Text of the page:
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Cline v. Sunoco, Inc. (R&M)

United States District Court, E.D. Oklahoma

October 3, 2019

PERRY CLINE, on behalf of himself and all others similarly situated, Plaintiff,
v.
SUNOCO, INC. (R&M), and, SUNOCO PARTNERS MARKETING & TERMINALS, L.P., Defendants.

          OPINION

          John A. Gibney, Jr. United States District Judge

         Perry Cline owns a royalty interest in oil wells in Oklahoma. Sunoco, Inc. (R&M), and Sunoco Partners Marketing & Terminals, L.P. ("Sunoco"), purchase oil from those wells, sell the oil, and, pursuant to Oklahoma law, pay Cline proceeds from those sales. Under Oklahoma law, when Sunoco pays the proceeds late, it must also pay statutory interest. Cline has sued Sunoco for not paying him statutory interest when Sunoco pays the late proceeds. Cline seeks to maintain a class action on behalf of those to whom Sunoco paid production proceeds late and did not pay statutory interest.

         To support his motion for class certification, Cline has offered the testimony and expert reports of Barbara A. Ley, a certified public accountant. Ley has developed a model by which she says that she can identify the individual class members and calculate class-wide damages using information from Sunoco's business records. Sunoco has moved to exclude Ley's reports and testimony for the purposes of the class certification motion. Because Ley's testimony and expert reports are admissible, the Court will deny the defendant's motion to exclude.

         I. BACKGROUND

         Perry Cline owns a royalty interest in oil wells in Oklahoma. Sunoco buys oil from a large number of wells, including Cline's, sells the oil, and distributes proceeds from the oil to well owners. Under Oklahoma's Production Revenue Standards Act ("PRSA"), Sunoco must pay owners statutory interest if Sunoco does not pay the proceeds pursuant to statutory timetables. See Okla. Stat. tit. 52, § 570, et seq. The PRSA includes exceptions to the normal deadlines for a first purchaser, like Sunoco, to pay the proceeds, depending on specific circumstances. The PRSA also imposes a 12 percent statutory interest rate on late payments. If a first purchaser pays proceeds late because of an unmarketable title, the PRSA imposes a 6 percent interest rate.

         Cline has sued Sunoco, alleging that Sunoco has a practice of not paying interest until an owner requests it. Cline alleges that this practice not only violates the PRSA but also amounts to fraud. Cline has moved to certify a class of owners to whom Sunoco did not pay statutory interest. He has also asked the Court to name him as the class representative.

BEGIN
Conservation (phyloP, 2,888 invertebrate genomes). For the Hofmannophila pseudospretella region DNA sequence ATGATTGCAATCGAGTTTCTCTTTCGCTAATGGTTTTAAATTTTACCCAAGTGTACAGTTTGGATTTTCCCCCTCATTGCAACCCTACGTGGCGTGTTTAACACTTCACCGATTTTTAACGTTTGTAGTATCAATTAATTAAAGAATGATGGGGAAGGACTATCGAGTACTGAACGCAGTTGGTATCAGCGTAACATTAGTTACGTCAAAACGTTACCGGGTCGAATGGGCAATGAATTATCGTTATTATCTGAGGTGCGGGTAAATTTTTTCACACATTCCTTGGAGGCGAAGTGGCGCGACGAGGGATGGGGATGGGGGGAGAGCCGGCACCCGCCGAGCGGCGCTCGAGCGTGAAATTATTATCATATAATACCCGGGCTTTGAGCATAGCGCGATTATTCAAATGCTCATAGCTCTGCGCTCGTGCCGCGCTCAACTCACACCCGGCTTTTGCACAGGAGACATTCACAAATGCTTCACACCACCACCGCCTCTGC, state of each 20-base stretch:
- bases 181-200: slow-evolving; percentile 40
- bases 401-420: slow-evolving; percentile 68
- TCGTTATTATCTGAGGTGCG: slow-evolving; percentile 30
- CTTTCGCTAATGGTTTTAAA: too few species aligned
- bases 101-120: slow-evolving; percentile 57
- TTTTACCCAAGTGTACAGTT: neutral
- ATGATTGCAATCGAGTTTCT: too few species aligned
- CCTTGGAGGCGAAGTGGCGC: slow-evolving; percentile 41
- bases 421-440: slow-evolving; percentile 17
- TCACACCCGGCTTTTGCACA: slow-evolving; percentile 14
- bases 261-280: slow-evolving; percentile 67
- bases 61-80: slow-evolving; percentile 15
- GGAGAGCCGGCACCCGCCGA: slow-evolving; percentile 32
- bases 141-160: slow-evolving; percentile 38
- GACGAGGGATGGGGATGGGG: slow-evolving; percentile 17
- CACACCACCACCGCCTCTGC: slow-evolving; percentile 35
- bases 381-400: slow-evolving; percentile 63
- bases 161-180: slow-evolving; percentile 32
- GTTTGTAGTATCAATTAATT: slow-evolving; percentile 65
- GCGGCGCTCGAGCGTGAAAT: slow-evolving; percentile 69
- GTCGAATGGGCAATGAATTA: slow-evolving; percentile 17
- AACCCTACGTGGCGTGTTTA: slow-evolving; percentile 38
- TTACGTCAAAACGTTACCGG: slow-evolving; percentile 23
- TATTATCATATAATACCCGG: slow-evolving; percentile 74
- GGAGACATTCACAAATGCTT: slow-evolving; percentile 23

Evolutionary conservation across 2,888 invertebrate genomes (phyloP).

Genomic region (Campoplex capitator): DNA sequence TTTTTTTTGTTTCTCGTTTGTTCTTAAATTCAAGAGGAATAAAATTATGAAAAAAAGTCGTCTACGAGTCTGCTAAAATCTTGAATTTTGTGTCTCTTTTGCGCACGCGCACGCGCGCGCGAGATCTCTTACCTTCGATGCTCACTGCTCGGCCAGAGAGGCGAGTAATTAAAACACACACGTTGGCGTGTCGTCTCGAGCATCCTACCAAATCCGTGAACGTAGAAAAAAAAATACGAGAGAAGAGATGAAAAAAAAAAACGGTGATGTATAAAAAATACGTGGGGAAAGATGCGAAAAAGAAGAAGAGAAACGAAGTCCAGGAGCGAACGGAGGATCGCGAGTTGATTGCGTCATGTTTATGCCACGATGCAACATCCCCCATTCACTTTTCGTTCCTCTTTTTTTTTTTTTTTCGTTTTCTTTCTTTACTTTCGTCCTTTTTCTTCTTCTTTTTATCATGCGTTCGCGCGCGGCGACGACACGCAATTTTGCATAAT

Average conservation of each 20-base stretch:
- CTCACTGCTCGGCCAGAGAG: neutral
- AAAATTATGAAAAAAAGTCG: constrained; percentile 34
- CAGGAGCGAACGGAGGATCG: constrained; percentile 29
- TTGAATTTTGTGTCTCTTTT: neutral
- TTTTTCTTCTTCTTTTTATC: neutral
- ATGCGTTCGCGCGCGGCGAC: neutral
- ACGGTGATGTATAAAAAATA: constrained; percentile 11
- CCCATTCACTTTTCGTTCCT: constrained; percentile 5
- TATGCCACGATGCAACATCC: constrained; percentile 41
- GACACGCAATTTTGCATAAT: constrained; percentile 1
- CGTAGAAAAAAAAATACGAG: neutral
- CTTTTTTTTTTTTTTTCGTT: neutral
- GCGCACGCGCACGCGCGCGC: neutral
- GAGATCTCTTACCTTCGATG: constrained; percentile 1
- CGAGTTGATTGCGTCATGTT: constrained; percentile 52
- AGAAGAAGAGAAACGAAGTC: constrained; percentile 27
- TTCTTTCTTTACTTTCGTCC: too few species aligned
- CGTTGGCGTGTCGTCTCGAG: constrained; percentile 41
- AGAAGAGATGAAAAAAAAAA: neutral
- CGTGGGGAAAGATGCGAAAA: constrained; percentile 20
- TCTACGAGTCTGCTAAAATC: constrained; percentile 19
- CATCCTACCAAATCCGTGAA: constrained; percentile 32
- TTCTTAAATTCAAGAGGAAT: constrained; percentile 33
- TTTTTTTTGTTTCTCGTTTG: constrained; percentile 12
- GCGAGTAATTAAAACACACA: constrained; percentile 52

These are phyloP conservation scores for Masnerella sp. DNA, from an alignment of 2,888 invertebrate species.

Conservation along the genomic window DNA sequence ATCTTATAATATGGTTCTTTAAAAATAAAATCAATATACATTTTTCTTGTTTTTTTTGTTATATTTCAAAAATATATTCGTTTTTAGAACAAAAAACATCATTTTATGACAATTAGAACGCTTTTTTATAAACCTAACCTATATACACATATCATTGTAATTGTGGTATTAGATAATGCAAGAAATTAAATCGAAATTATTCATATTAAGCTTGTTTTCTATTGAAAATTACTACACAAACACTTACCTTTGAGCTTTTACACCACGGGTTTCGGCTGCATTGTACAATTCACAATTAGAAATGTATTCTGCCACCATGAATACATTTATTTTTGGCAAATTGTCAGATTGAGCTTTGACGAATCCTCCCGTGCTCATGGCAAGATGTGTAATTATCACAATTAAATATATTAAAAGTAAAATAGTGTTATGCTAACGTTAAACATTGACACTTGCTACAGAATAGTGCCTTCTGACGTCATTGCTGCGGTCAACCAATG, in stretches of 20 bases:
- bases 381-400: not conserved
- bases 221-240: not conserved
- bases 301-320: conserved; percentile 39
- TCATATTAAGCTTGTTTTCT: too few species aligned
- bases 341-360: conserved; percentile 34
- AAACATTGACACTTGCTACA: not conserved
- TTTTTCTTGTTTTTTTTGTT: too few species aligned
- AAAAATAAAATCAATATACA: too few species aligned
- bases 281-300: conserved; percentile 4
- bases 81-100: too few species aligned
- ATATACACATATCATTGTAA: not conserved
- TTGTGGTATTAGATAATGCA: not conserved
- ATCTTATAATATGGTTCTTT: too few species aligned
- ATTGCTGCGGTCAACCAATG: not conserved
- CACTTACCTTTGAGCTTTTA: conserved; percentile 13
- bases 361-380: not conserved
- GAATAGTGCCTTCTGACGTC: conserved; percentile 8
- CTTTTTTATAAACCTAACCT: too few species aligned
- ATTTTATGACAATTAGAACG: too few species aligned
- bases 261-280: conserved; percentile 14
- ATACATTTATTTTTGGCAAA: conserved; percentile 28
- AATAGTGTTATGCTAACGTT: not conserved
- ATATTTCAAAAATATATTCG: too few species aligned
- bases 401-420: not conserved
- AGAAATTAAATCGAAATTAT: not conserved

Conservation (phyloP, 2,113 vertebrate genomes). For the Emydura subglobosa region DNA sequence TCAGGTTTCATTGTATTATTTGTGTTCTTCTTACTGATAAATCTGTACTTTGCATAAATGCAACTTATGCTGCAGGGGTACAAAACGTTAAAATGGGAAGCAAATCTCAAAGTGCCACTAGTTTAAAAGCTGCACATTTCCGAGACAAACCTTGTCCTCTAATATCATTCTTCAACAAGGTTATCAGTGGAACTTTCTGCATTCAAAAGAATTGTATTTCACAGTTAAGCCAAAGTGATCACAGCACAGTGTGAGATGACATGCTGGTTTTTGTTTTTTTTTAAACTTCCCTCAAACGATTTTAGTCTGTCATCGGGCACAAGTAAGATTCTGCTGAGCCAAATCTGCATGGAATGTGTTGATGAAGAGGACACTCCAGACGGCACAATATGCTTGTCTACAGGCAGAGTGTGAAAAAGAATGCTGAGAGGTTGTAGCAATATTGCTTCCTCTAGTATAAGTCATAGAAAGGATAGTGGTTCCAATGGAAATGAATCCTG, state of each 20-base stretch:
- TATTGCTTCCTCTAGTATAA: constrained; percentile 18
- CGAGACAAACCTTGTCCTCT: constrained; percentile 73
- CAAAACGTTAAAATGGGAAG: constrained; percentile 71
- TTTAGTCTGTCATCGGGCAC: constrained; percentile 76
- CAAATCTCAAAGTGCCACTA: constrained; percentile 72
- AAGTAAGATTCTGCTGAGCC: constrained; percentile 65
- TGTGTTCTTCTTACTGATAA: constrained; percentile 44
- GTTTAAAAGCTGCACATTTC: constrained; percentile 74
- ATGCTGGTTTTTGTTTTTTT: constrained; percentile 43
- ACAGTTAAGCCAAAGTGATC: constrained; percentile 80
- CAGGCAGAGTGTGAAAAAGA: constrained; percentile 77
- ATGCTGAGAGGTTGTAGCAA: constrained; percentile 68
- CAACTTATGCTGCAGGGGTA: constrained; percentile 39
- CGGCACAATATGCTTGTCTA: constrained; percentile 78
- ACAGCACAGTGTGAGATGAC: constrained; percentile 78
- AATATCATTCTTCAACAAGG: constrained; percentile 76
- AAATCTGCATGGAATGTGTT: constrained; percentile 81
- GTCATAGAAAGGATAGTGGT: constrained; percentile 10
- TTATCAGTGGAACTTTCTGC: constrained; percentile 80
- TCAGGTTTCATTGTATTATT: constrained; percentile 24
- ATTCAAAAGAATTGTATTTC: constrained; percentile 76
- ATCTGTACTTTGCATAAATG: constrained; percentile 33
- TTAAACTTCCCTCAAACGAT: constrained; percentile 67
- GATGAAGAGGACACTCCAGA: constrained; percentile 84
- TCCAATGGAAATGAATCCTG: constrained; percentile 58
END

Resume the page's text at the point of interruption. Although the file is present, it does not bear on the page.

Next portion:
To support his motion for class certification, Cline introduced the expert reports and opinions of Ley, an oil and gas accountant. Ley's reports rely on a model using information in Sunoco's business records by which she will identify late payments and calculate the statutory interest owed on these payments. She will also exclude certain payments that fall within the exceptions and modified timetables under the PRSA. Ley has calculated the interest due using the 12 percent rate, but can adjust the rate to 6 percent for any late payments made due to unmarketable title. By identifying these payments, Ley's methodology will also identify the individual class members.

         Sunoco has moved to exclude Ley's reports and testimony from Cline's class certification motion, arguing that Ley's model is inaccurate and unreliable.

         II. DISCUSSION [1]

         Courts apply different standards when evaluating expert testimony at the class certification stage. See 3 William B. Rubenstein, Newberg on Class Actions § 7:24 (5th ed. 2019). The Supreme Court, however, has suggested that a court should perform a Daubert analysis. Wal-Mart Stores, Inc. v. Dukes, 564 U.S. 338, 354 (2011) ("The District Court concluded that Daubert did not apply to expert testimony at the certification stage of class-action proceedings. We doubt that is so."). At the class certification stage, "the parties remain engaged in merits discovery..., [so] the information available to experts is limited." In re EpiPen (Epinephrine Injection, USP) Mktg, Sales Practices & Antitrust Litig., No. 17-MD-2785-DDC-TJJ, 2019 WL 1569294, at *4 (D. Kan. Apr. 11, 2019). The Court, therefore, should focus on the expert's qualifications and methodology when evaluating expert testimony at this stage. Id.

         Accordingly, the Court considers Ley's opinion against the Rule 702 and Daubert/Kumho framework, but it remains mindful of the stage of the litigation and the purposes for which Cline has introduced Ley's testimony and reports.

         A. Qualifications

         The Court must first determine whether Ley's "knowledge, skill, experience, training, or education" make her qualified to give an opinion. Fed.R.Evid. 702; see also 103 Inv'rs I, L.P. 470 F.3d at 990. Sunoco says that Cline overstates Ley's qualifications and distinguishes the cases in which Ley has testified, but it does not argue that Ley lacks the necessary qualifications to render an opinion. Ley, a certified public accountant licensed to practice in Oklahoma and Texas, has over forty years of experience. Her expertise includes oil and gas issues. Ley has testified in a number of oil and gas cases in both state and federal courts in Oklahoma. Thus, Ley has adequate qualifications to testify as an expert in this matter.

         B. ...


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